In the lines of Cruse (2011) lack of clear generalised levels is what differentiates taxonomy from meronomy. For this reason there seems to be no equivalent to the basic level of taxonomy, no unmarked level of specificity independent of context. In meronomy, the beginner is lexicalised, unlike in a taxonomic hierarchy. However, gaps occur and often in a characteristic position: most times, the main functional part has no name, speakers find it confusing and may feel embarrassed if they are asked to supply it. For instance, speakers find it confusing if asked for a word for the part of the ketli ‘kettle’ to which the ttutti ‘spout’, bĩd ‘handle’ are attached.

Meronomic hierarchy (part-whole relation) of ketli ‘kettle’ in Nepali (ketli is a borrowed term but its usage in a Nepali household is very common) makes it clear that ketli ‘kettle’ hasttutti ‘spout’, bĩd ‘handle’ as its parts. So,ketli ‘kettle’ is the holonym and ttutti ‘spout’ and bĩd ‘handle’ are the meronyms, which are as well the co-meronyms. To see if there is a gap, speakers of the language were asked to give a word for only the body of the kettle excluding the handle and the spout, but there was a confused reaction, slowly the speakers came up with jiu ‘body’ and ended with a conclusion, that, it is the kettle itself. Which means, some apparently accidental gaps are found. The speakers, however, with the confusion and the difficulty, when asked to name a certain specific part of a whole, which may have no name for it, took it as a body of a particular item and named it as a whole. It can either be the case of accidental gaps, or a case of automeronomy (term adopted from Cruse 2011), which is relatively rare.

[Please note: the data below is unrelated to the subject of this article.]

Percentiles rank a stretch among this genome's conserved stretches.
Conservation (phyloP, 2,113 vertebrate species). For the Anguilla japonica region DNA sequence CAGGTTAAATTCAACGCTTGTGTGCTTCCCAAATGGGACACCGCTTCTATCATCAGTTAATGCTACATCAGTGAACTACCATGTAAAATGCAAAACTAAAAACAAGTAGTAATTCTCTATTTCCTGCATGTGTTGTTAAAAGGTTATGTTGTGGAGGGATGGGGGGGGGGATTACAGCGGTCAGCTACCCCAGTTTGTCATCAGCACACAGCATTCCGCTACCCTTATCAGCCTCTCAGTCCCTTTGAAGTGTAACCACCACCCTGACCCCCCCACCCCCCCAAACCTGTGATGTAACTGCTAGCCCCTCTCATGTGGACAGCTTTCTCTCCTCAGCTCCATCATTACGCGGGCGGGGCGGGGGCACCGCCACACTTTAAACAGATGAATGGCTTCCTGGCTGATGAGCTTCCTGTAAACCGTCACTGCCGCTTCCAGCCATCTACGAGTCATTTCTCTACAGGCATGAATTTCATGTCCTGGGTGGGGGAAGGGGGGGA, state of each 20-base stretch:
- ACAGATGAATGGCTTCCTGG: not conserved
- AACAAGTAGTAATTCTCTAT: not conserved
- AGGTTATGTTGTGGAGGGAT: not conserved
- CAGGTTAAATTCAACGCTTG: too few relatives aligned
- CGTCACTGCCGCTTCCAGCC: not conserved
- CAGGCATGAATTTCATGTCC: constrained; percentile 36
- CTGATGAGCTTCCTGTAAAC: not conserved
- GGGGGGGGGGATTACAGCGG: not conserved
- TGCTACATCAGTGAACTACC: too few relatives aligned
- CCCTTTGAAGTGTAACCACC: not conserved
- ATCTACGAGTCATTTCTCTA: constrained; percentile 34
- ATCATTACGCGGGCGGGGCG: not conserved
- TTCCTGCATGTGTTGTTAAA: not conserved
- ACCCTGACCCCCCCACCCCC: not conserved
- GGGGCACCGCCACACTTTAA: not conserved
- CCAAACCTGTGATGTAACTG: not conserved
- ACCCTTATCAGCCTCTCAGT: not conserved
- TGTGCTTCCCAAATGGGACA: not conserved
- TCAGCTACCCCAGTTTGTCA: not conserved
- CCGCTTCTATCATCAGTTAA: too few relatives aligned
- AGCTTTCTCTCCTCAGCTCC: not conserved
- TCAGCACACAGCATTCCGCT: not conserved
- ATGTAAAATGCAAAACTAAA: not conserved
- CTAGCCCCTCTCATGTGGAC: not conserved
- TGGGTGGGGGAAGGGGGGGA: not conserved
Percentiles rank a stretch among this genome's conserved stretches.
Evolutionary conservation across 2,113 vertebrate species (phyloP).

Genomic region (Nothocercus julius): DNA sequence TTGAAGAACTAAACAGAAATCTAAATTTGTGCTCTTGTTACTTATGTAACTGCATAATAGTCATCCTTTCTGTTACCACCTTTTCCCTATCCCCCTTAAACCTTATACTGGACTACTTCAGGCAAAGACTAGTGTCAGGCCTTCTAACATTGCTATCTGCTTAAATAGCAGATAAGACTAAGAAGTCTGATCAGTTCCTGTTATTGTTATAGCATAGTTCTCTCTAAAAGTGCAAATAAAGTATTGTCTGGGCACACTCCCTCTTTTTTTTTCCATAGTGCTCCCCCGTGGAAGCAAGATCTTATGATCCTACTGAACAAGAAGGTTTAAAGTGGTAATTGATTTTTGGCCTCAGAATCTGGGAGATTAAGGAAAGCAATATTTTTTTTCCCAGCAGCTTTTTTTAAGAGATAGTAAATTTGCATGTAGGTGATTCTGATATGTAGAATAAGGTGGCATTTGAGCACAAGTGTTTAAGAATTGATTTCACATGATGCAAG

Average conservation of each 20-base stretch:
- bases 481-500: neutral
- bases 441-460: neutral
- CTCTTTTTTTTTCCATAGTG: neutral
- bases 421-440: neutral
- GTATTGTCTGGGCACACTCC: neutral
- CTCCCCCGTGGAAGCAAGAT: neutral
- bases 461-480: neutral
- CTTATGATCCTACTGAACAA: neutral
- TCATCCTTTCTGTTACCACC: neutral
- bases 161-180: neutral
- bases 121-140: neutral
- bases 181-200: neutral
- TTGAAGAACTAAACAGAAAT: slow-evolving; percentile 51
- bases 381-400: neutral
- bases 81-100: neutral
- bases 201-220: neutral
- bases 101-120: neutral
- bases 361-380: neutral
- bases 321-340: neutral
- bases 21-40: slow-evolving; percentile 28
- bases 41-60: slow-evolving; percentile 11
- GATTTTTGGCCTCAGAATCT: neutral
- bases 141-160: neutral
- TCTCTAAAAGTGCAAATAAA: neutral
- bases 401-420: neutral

Another example of it would be a meronomic hierarchical structure of ‘frying pan’ is seen in line with a meronomic hierarchical structure of a kettle. A speaker if asked to differentiate the parts of karaai ‘frying pan’, the most common answer would be the body of the pan (which iskaraai ‘frying pan’ itself) and its handle which is called kaan meaning ‘ear’ (which could be because of its shape).

Some Meronomies

This section presents some of the meronomies, i.e., the meronomic hierarchical structures in the semantic domain, ‘daily life’ in Nepali. Household equipment may include furniture and furniture may include table, chair etc., and the table or chair may have its parts, for instance, a chair may have its arms or legs. The analysis looks at the existing lexical relations, specifically meronomic relations between the lexemes in daily life as already discussed. Examples are shown justifying the lexical hierarchies to show the meronomic relations, which may help the reader understand the language better.

People stay in a house, and in their daily lives what all part of it is seen or used is looked into in this section. Nepali houses have a kitchen and a store room which are important parts of the house - , the store room is used to store the grains and the supply of the eatables for the family. Prayer room is equally important. If in cases a house does not have a separate prayer room, there definitely remains a separated area for prayer which is called pujaako tʰaan. baittʰak ‘drawing room’ is where the guests are entertained. In villages, in a more informal environment, guests are offered chairs etc. in the verandah to sit and chat. ttungsigʰar is the ‘attic’ which can be reached from the inside of the house with the help of the bʰareng ‘staircase’ which usually is within a room, leading to the attic. A sample word list of parts of house in Nepali is provided in Table 2.